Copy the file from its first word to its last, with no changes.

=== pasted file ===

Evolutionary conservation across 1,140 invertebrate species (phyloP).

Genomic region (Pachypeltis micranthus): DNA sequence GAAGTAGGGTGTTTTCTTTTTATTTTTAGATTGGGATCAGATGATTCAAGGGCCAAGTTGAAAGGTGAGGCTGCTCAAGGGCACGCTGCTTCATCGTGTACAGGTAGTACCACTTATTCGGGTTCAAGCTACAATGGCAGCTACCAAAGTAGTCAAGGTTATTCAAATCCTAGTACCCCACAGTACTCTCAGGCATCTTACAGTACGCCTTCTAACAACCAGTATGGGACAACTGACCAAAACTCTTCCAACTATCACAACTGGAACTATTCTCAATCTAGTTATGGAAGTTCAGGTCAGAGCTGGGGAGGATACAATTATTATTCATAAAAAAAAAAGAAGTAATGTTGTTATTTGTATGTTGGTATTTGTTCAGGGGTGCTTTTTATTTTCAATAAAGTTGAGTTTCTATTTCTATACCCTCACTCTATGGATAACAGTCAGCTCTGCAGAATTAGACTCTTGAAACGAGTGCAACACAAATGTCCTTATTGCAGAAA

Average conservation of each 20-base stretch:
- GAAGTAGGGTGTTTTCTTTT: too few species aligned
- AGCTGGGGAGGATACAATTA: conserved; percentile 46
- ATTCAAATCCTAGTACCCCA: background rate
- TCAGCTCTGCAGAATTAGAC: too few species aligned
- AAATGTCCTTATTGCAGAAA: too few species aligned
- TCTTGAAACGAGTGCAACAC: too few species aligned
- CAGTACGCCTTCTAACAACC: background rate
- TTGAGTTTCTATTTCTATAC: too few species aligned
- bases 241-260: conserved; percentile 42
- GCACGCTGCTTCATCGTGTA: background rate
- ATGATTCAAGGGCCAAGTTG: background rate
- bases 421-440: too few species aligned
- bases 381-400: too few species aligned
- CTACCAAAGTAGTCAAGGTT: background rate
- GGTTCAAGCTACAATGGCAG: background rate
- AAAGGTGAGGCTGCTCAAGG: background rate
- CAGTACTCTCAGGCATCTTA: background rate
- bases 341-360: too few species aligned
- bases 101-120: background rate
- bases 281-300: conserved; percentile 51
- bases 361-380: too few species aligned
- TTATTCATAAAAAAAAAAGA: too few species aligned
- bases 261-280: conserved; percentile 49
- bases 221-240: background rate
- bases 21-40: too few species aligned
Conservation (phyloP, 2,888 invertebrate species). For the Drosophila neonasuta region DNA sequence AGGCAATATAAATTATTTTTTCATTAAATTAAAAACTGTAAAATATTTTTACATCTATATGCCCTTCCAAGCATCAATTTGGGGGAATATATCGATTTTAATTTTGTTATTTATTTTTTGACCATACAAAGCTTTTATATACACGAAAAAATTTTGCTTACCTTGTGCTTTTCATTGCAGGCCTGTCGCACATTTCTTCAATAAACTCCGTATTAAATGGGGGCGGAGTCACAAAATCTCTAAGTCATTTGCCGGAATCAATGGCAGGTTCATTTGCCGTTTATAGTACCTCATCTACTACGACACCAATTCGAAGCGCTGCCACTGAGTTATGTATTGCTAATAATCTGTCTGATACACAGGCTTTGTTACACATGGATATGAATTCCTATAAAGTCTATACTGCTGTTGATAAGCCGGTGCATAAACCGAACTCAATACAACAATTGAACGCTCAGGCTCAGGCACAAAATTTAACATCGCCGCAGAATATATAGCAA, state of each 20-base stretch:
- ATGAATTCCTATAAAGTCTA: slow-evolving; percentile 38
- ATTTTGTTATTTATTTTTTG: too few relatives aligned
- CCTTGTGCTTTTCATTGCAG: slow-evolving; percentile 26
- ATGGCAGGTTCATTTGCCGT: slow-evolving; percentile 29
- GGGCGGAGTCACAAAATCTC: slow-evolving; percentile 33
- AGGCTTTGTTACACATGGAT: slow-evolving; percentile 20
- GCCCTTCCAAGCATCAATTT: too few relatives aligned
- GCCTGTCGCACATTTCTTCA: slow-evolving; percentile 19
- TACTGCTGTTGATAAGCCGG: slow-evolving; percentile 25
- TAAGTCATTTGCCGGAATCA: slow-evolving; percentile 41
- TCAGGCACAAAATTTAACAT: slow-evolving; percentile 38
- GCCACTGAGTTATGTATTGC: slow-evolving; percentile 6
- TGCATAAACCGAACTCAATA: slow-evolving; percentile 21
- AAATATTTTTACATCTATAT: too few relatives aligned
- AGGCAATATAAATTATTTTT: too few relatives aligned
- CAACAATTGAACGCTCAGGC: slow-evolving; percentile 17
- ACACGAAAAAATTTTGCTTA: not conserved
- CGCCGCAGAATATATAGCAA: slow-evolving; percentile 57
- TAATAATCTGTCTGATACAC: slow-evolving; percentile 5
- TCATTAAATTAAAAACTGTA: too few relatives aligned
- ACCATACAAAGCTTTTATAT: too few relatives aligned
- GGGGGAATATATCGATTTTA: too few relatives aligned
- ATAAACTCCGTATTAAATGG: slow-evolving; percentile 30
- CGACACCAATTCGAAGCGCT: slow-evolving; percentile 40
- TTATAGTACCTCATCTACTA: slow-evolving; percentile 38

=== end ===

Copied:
Evolutionary conservation across 1,140 invertebrate species (phyloP).

Genomic region (Pachypeltis micranthus): DNA sequence GAAGTAGGGTGTTTTCTTTTTATTTTTAGATTGGGATCAGATGATTCAAGGGCCAAGTTGAAAGGTGAGGCTGCTCAAGGGCACGCTGCTTCATCGTGTACAGGTAGTACCACTTATTCGGGTTCAAGCTACAATGGCAGCTACCAAAGTAGTCAAGGTTATTCAAATCCTAGTACCCCACAGTACTCTCAGGCATCTTACAGTACGCCTTCTAACAACCAGTATGGGACAACTGACCAAAACTCTTCCAACTATCACAACTGGAACTATTCTCAATCTAGTTATGGAAGTTCAGGTCAGAGCTGGGGAGGATACAATTATTATTCATAAAAAAAAAAGAAGTAATGTTGTTATTTGTATGTTGGTATTTGTTCAGGGGTGCTTTTTATTTTCAATAAAGTTGAGTTTCTATTTCTATACCCTCACTCTATGGATAACAGTCAGCTCTGCAGAATTAGACTCTTGAAACGAGTGCAACACAAATGTCCTTATTGCAGAAA

Average conservation of each 20-base stretch:
- GAAGTAGGGTGTTTTCTTTT: too few species aligned
- AGCTGGGGAGGATACAATTA: conserved; percentile 46
- ATTCAAATCCTAGTACCCCA: background rate
- TCAGCTCTGCAGAATTAGAC: too few species aligned
- AAATGTCCTTATTGCAGAAA: too few species aligned
- TCTTGAAACGAGTGCAACAC: too few species aligned
- CAGTACGCCTTCTAACAACC: background rate
- TTGAGTTTCTATTTCTATAC: too few species aligned
- bases 241-260: conserved; percentile 42
- GCACGCTGCTTCATCGTGTA: background rate
- ATGATTCAAGGGCCAAGTTG: background rate
- bases 421-440: too few species aligned
- bases 381-400: too few species aligned
- CTACCAAAGTAGTCAAGGTT: background rate
- GGTTCAAGCTACAATGGCAG: background rate
- AAAGGTGAGGCTGCTCAAGG: background rate
- CAGTACTCTCAGGCATCTTA: background rate
- bases 341-360: too few species aligned
- bases 101-120: background rate
- bases 281-300: conserved; percentile 51
- bases 361-380: too few species aligned
- TTATTCATAAAAAAAAAAGA: too few species aligned
- bases 261-280: conserved; percentile 49
- bases 221-240: background rate
- bases 21-40: too few species aligned
Conservation (phyloP, 2,888 invertebrate species). For the Drosophila neonasuta region DNA sequence AGGCAATATAAATTATTTTTTCATTAAATTAAAAACTGTAAAATATTTTTACATCTATATGCCCTTCCAAGCATCAATTTGGGGGAATATATCGATTTTAATTTTGTTATTTATTTTTTGACCATACAAAGCTTTTATATACACGAAAAAATTTTGCTTACCTTGTGCTTTTCATTGCAGGCCTGTCGCACATTTCTTCAATAAACTCCGTATTAAATGGGGGCGGAGTCACAAAATCTCTAAGTCATTTGCCGGAATCAATGGCAGGTTCATTTGCCGTTTATAGTACCTCATCTACTACGACACCAATTCGAAGCGCTGCCACTGAGTTATGTATTGCTAATAATCTGTCTGATACACAGGCTTTGTTACACATGGATATGAATTCCTATAAAGTCTATACTGCTGTTGATAAGCCGGTGCATAAACCGAACTCAATACAACAATTGAACGCTCAGGCTCAGGCACAAAATTTAACATCGCCGCAGAATATATAGCAA, state of each 20-base stretch:
- ATGAATTCCTATAAAGTCTA: slow-evolving; percentile 38
- ATTTTGTTATTTATTTTTTG: too few relatives aligned
- CCTTGTGCTTTTCATTGCAG: slow-evolving; percentile 26
- ATGGCAGGTTCATTTGCCGT: slow-evolving; percentile 29
- GGGCGGAGTCACAAAATCTC: slow-evolving; percentile 33
- AGGCTTTGTTACACATGGAT: slow-evolving; percentile 20
- GCCCTTCCAAGCATCAATTT: too few relatives aligned
- GCCTGTCGCACATTTCTTCA: slow-evolving; percentile 19
- TACTGCTGTTGATAAGCCGG: slow-evolving; percentile 25
- TAAGTCATTTGCCGGAATCA: slow-evolving; percentile 41
- TCAGGCACAAAATTTAACAT: slow-evolving; percentile 38
- GCCACTGAGTTATGTATTGC: slow-evolving; percentile 6
- TGCATAAACCGAACTCAATA: slow-evolving; percentile 21
- AAATATTTTTACATCTATAT: too few relatives aligned
- AGGCAATATAAATTATTTTT: too few relatives aligned
- CAACAATTGAACGCTCAGGC: slow-evolving; percentile 17
- ACACGAAAAAATTTTGCTTA: not conserved
- CGCCGCAGAATATATAGCAA: slow-evolving; percentile 57
- TAATAATCTGTCTGATACAC: slow-evolving; percentile 5
- TCATTAAATTAAAAACTGTA: too few relatives aligned
- ACCATACAAAGCTTTTATAT: too few relatives aligned
- GGGGGAATATATCGATTTTA: too few relatives aligned
- ATAAACTCCGTATTAAATGG: slow-evolving; percentile 30
- CGACACCAATTCGAAGCGCT: slow-evolving; percentile 40
- TTATAGTACCTCATCTACTA: slow-evolving; percentile 38